-I don't think of Rosenwinkle as having that fat a jazz tone. To me the first word I would think of is "dark" in relation to his sound.

-Those Rolands are great jazz amps, but they do tend to be bright. A Polytone maybe better, as would some of the more high end jazz amps (acoustic image, AER). How does your Hellhound sound?

-One thing that really helps Rosenwinkle's sound is his delay. It's really what thickens it up. As I said before, I don't think of his basic tone as very fat at all.

-Flat wound strings will for sure give you a "deader" response, more "thudier". I personally prefer the Thomastik-Infiled Strings, the Swing series are the flats. IMO, try these before you try any flats by D'Addario, GHS, etc. LaBellas are good, too.

-I agree with plaintop that a different bridge would help (along with a trapeze tailpiece). It won't give you a "fatter" sound, but it will decress the sustain. But I don't think you want to go that far- at that point you realize you don't want to mod the axe you got, you want a different axe. Besides, I'm pretty sure Rosenwinkle used a 335 (as someone mentioned).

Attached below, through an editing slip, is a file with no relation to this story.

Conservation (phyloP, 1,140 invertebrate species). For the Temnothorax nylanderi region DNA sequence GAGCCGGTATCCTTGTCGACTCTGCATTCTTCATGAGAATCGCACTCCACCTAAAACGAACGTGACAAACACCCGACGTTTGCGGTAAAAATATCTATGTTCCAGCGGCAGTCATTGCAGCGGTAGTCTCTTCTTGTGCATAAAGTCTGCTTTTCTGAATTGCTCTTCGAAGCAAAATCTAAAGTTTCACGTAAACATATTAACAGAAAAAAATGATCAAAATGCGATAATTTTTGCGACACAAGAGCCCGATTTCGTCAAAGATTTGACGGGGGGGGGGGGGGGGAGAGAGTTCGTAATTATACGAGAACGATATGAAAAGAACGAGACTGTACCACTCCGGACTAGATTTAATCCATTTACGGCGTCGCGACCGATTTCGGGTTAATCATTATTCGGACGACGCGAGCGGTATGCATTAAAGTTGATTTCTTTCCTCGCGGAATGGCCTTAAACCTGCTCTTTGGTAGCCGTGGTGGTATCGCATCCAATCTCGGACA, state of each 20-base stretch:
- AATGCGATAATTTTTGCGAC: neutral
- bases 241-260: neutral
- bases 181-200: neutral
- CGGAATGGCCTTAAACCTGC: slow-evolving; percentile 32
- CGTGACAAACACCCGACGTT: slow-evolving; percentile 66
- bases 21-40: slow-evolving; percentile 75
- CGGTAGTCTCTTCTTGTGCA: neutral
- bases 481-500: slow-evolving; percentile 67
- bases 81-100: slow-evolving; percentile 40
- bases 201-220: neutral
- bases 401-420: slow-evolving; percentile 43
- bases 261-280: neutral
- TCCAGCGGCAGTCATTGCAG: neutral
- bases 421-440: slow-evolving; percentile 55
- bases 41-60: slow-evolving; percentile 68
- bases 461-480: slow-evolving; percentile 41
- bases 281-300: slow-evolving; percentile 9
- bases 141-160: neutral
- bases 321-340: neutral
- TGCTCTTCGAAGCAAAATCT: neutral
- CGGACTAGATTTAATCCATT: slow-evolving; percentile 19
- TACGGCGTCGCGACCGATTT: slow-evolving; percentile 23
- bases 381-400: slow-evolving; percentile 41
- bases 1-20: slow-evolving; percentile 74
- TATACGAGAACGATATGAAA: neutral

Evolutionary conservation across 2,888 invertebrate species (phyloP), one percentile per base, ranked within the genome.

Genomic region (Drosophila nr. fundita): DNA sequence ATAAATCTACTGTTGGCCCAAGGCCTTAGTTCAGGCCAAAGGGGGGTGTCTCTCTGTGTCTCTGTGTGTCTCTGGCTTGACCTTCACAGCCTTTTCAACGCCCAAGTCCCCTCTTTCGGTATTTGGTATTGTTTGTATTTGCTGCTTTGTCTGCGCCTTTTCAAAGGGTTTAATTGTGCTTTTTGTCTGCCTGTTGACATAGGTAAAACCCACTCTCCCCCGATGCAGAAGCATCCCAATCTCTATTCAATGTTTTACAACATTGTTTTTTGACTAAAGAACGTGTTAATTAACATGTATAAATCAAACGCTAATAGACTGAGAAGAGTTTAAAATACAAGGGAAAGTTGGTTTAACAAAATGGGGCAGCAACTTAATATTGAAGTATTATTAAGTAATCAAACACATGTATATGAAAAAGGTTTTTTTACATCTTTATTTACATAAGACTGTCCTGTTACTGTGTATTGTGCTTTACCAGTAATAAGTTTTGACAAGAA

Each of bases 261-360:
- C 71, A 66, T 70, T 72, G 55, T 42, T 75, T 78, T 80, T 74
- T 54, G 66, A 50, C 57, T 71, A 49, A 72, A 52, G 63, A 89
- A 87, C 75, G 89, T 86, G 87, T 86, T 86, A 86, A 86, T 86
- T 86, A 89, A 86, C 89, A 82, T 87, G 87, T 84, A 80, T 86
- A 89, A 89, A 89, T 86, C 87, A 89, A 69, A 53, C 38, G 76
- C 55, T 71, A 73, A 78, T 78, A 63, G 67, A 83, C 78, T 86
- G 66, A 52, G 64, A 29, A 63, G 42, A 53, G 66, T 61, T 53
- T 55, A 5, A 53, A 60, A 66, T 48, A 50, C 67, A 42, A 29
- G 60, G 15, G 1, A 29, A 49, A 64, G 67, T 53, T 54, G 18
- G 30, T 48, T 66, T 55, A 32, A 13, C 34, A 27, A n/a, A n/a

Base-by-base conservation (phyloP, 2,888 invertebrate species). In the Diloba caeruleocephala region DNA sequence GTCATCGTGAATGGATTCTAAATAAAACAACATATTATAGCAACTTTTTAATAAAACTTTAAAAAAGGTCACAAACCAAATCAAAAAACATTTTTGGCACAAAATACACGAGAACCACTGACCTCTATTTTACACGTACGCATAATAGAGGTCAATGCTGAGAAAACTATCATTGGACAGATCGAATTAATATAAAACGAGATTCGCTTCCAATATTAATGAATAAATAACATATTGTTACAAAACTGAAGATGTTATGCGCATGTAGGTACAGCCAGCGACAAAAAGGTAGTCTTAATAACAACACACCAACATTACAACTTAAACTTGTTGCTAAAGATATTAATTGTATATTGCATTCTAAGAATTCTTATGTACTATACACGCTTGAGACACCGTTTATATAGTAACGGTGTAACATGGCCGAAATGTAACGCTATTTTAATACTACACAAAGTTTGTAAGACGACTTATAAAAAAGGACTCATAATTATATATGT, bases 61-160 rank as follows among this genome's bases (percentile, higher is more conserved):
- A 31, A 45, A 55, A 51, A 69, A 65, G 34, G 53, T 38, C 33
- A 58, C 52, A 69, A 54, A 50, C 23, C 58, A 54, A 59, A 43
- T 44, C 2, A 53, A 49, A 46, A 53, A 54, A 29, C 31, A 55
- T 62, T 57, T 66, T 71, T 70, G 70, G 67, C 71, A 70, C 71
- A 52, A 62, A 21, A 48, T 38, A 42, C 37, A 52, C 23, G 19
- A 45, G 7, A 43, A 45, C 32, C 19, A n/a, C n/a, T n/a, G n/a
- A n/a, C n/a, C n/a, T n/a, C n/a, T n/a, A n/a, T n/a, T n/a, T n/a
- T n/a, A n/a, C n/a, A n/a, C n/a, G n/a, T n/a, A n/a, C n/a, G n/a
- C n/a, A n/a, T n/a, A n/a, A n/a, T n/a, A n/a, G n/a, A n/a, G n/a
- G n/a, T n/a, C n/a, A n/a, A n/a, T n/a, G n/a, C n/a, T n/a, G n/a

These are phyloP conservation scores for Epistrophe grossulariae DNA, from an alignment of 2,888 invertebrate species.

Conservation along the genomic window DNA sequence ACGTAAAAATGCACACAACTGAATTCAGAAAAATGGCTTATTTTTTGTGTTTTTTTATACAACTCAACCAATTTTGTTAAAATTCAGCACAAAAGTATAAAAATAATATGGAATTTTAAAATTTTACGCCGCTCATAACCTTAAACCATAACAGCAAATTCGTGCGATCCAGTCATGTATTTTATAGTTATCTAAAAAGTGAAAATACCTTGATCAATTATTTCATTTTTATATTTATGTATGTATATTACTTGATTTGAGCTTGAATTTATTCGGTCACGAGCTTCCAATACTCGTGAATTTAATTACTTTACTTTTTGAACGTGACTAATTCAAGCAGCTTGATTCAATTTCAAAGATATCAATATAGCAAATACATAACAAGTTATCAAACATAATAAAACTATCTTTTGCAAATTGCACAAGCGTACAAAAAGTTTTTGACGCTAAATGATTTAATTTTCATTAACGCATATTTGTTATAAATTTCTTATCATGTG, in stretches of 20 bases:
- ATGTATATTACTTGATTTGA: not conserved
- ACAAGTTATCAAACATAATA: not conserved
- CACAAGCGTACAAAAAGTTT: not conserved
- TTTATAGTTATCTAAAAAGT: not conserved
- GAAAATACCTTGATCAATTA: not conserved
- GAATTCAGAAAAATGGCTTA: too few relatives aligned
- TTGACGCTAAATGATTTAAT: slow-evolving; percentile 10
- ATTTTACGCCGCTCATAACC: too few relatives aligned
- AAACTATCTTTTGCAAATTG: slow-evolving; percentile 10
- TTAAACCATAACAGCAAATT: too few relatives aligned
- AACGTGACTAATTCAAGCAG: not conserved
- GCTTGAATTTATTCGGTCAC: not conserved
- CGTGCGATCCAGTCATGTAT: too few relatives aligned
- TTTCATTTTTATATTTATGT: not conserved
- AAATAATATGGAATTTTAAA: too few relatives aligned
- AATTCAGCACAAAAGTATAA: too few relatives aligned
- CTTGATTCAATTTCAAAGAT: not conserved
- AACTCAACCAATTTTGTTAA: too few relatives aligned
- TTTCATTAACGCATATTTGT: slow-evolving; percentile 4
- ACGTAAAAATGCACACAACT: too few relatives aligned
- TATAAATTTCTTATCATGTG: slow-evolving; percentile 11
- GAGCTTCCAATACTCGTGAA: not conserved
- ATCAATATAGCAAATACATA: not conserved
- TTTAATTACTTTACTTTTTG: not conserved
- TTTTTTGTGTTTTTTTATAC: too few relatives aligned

-You sound young. Keep in mind, your taste in tones is going to change. Work on your playing, and listen to as many different cats as you can not just guitar players!). It takes awhile before you can even really hear different tones, just as it takes awhile to hear harmony, chords, etc. And while you may want to ride that tone knob real low to get a dark sound, try not to overdue it- a lot of guys do... :ganz